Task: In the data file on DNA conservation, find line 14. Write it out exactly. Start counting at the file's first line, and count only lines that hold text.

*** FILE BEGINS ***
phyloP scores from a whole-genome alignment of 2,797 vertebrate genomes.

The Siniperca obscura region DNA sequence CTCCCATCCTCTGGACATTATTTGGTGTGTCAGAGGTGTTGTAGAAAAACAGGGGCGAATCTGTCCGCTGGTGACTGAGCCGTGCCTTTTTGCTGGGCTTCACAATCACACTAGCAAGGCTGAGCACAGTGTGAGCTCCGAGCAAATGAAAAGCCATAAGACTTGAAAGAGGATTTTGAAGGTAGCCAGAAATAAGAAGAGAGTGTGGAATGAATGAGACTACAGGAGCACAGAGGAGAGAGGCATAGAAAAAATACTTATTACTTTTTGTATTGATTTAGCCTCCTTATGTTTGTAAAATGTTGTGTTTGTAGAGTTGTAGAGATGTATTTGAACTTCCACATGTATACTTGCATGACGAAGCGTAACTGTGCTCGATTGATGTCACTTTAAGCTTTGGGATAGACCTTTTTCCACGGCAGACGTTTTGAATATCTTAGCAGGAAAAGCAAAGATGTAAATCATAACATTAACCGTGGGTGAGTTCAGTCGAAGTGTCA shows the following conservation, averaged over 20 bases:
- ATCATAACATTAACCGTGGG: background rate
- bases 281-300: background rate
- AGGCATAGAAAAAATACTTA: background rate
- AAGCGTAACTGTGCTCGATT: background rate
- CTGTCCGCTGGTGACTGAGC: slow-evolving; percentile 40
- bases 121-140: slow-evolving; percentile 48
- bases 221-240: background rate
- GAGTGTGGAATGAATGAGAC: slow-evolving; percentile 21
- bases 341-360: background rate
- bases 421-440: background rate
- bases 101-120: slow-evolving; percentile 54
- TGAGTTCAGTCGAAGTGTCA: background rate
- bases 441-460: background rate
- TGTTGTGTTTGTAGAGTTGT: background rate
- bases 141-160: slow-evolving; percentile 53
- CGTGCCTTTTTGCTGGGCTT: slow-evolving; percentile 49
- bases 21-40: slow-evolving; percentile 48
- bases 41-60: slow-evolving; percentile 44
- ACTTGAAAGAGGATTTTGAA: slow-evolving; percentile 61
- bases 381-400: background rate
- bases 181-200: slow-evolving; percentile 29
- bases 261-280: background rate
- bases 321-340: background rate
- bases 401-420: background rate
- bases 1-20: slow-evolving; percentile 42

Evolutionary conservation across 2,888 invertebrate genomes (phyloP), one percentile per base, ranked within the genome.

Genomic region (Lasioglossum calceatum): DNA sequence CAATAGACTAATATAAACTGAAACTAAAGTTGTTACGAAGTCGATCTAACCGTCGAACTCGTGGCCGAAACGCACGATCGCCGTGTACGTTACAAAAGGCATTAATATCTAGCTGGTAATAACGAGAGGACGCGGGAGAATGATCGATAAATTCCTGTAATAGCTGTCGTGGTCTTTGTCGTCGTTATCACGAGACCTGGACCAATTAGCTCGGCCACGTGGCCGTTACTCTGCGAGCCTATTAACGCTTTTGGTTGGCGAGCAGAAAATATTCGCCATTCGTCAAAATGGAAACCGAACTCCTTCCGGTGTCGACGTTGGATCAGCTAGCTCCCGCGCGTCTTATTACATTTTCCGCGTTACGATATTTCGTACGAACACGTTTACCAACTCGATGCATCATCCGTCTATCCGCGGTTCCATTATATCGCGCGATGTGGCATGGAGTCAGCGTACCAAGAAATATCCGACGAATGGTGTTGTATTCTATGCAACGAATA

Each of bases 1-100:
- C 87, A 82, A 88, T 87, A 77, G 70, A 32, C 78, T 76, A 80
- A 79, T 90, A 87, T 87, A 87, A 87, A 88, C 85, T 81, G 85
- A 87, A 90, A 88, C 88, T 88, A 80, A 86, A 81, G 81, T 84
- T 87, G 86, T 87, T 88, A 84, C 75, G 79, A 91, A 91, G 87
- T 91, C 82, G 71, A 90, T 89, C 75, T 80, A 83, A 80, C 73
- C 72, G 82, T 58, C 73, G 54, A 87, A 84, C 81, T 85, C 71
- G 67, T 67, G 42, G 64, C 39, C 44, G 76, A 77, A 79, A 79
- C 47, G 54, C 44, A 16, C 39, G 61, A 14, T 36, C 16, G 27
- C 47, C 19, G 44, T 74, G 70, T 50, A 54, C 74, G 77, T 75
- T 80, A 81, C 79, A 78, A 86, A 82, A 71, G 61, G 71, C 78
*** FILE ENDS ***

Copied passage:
- TGAGTTCAGTCGAAGTGTCA: background rate